Minneapolis, Minnesota, last week became the third US city to endorse a carbon neutrality goal for shipping, joining the cities of Los Angeles and Long Beach in California in unanimously approving the so-called Resolution “Ship It Zero”.
minneapolis’ resolution it targets corporate ocean importers like Walmart, Amazon and Ikea. It asks them to “ditch fossil fuel-powered ships,” most of which are chartered by separate shipping companies, and adopt emissions-saving practices such as wind-assisted propulsion and slower travel. It also calls on big brands to commit to docking only 100 percent zero-emission ships by 2030 and to disclose all maritime greenhouse gas emissions in public annual reports.
“I join the call for major marine polluters, especially those with large footprints in Minneapolis, to commit to immediate and impactful decarbonization efforts,” said Aisha Chughtai, Minneapolis City Councilwoman. said in a statement. Although Minneapolis closed its cargo port on the Mississippi River in 2014the city is notable for being home to the Target retail brand, a major contributor to shipping emissions.
The international shipping industry is one of the world’s biggest climate polluters, emitting approximately one billion metric tons of carbon dioxide into the atmosphere each year: about 3 percent of global emissions and more than all US coal plants combined. This is due in part to the scale of international trade, 90 percent of which is facilitated by shipping, and in part due to the high-carbon fossil fuels that most ships still rely on.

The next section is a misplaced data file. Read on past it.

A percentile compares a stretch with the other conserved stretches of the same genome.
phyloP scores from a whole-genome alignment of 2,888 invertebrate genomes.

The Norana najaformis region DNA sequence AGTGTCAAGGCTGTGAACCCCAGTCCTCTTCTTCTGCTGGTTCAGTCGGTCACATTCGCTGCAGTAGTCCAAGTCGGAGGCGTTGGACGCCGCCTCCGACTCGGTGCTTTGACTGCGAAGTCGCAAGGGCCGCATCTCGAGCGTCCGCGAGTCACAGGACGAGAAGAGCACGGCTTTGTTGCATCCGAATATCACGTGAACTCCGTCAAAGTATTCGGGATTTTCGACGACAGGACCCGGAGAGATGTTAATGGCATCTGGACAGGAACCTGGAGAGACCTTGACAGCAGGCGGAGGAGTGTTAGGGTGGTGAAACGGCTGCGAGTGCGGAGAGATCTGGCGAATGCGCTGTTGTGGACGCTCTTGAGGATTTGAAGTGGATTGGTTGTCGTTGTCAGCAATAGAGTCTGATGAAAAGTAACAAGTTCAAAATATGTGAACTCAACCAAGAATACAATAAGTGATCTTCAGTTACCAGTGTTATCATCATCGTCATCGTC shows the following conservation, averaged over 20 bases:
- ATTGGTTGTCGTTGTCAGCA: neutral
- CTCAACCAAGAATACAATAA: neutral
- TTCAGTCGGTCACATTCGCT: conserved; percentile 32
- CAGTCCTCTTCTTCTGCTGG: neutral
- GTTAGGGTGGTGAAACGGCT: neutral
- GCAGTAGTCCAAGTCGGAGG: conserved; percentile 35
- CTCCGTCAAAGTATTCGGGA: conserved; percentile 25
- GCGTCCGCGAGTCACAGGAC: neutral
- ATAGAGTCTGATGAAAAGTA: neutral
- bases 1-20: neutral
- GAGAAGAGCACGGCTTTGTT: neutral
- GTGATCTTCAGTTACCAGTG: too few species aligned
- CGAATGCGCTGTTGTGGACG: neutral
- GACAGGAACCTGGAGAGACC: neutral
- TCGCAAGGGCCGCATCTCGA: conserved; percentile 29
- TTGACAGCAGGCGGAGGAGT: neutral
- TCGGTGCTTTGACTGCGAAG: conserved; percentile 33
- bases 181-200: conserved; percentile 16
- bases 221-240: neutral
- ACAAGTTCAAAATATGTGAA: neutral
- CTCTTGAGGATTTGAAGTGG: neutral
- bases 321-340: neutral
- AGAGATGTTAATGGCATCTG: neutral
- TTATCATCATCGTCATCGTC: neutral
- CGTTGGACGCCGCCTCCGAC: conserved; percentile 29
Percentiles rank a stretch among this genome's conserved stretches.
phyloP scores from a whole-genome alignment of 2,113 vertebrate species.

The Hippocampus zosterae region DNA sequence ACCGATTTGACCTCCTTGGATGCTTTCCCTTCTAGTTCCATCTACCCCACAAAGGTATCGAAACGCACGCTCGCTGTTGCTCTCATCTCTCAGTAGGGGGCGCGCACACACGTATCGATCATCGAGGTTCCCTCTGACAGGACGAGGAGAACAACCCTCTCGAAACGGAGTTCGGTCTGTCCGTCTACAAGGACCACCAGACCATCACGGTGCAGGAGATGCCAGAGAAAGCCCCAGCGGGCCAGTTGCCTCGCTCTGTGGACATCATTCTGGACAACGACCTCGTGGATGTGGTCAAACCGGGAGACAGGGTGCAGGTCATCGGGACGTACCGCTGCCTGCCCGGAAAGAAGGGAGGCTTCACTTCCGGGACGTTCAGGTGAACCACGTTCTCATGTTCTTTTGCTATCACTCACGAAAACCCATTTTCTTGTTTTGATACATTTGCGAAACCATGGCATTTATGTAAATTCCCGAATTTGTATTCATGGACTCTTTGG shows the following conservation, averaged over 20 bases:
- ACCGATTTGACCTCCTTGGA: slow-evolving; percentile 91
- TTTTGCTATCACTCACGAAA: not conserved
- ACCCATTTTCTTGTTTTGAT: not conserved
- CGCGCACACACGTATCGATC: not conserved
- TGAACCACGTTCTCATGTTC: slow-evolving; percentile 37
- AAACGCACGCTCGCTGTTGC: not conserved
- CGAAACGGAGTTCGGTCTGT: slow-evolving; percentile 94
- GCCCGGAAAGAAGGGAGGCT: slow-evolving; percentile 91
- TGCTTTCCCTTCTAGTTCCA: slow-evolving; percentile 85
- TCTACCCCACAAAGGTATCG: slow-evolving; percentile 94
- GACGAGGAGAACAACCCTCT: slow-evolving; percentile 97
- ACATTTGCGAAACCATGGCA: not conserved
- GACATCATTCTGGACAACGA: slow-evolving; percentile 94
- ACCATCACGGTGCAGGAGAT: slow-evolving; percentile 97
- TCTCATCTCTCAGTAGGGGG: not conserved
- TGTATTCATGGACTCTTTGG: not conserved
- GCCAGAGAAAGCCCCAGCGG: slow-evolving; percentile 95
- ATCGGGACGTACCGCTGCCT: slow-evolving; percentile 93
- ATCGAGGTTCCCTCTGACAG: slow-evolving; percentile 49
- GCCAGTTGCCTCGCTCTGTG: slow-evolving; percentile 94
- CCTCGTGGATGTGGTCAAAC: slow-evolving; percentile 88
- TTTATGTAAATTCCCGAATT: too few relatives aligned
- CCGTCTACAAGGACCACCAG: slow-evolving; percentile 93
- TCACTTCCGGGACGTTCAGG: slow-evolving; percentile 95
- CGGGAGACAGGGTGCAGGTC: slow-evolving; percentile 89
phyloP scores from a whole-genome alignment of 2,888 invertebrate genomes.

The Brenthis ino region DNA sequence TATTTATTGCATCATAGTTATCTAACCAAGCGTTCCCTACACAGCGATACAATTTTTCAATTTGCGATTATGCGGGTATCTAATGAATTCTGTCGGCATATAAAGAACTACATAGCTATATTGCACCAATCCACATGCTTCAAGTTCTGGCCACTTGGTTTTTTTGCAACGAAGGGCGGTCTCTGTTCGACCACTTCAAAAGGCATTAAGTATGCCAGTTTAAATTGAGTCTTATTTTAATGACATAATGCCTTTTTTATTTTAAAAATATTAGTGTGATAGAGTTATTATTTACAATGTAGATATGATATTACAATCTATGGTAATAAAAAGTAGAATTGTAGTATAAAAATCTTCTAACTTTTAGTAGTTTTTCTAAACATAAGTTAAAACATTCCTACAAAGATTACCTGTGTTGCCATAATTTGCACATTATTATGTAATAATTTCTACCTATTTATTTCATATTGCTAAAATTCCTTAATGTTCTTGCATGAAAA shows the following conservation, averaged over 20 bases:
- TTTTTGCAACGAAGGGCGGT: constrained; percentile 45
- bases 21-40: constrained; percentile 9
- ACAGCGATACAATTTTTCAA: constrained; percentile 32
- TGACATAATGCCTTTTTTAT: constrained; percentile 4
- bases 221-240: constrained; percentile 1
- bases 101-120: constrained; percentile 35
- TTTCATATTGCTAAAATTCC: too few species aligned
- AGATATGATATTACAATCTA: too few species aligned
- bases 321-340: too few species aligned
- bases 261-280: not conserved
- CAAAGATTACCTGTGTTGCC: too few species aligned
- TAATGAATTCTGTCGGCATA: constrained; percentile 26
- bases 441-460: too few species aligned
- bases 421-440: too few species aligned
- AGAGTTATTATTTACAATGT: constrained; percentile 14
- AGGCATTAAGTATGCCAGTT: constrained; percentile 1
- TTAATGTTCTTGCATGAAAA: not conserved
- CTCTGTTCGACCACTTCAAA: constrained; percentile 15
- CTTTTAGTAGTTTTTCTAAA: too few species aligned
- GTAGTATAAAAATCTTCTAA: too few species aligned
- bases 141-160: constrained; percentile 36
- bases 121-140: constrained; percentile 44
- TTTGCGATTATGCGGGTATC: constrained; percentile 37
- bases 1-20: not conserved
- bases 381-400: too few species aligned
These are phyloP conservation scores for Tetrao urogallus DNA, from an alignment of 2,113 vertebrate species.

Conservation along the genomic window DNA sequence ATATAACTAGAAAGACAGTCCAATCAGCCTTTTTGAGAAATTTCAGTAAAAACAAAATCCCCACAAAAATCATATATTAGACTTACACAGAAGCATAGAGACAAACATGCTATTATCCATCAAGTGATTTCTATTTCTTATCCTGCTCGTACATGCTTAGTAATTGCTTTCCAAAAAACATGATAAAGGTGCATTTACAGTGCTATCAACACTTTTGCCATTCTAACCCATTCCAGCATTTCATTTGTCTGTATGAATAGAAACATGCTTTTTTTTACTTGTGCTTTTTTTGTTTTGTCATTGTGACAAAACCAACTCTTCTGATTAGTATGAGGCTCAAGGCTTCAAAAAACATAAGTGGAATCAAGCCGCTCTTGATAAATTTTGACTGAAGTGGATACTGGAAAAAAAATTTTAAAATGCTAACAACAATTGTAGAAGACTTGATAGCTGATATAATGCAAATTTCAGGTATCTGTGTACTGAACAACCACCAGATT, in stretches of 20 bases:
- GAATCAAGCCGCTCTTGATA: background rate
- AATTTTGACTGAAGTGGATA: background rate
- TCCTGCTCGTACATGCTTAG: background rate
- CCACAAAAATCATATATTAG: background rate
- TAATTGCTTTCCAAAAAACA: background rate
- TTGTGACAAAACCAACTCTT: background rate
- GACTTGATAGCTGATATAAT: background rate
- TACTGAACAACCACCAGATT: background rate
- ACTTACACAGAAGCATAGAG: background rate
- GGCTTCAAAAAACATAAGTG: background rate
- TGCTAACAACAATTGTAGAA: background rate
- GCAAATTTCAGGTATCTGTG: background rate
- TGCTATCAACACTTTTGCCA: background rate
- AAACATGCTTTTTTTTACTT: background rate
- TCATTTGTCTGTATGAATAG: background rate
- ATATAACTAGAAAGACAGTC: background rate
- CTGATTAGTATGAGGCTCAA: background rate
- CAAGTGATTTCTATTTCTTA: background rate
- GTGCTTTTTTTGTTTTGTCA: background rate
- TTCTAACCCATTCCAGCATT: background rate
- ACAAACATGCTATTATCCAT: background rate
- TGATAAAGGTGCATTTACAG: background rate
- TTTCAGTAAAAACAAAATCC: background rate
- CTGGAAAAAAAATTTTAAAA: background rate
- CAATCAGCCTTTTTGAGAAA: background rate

The shipment also raises environmental justice issues. In addition to greenhouse gases, fossil fuel-powered ships generate hazardous particulate matter and sulfur oxide pollution, contributing to high rates of childhood asthma and canceras well as some 250,000 premature deaths every year. Because the port communities tend to be low-income communities of colorthey are often the most brutally affected by these dangers.
The Ship It Zero resolutions are “shedding light on this issue that is affecting people’s lives, shortening lives,” said Dawny’all Heydari, of the Ship It Zero campaign run by the nonprofit Pacific Environment, one of the environmental organizations that Ship It Zero coordinates. coalition. For port communities in Long Beach, California, where she lives, Heydari said life expectancy is up to eight years less than for communities that live far from ports.
Experts say that totally decarbonizing shipping will be difficult. Today’s solar panels take up too much space to be used on massive cargo ships, batteries are too heavy, and zero-emission fuels like green hydrogen and ammonia are still too expensive to power a global shipping fleet. Hydrogen and ammonia are also less energy dense than fossil fuels, which could require ship redesigns for optimal storage. Ammonia is also known to release dangerous nitrogen oxides or unspent fuel when burned, posing additional safety concerns.
Currently, there are no zero emission shipping companies that can meet the needs of a large corporation like Target. But environmental experts and advocates say resolutions like the one in Minneapolis can help create the conditions necessary for decarbonization. By requiring fossil fuel-free shipments on an accelerated schedule, policymakers can spur research, generate demand and increase pressure on large corporations, all of which can help make Ship It Zero’s goals attainable.
“It is becoming increasingly imperative that these companies take action because their consumers are demanding it,” Heydari said. “I think we will see a race to the top, where it will become more and more of an economic business imperative to decarbonize in order to maintain a 21st century reputation.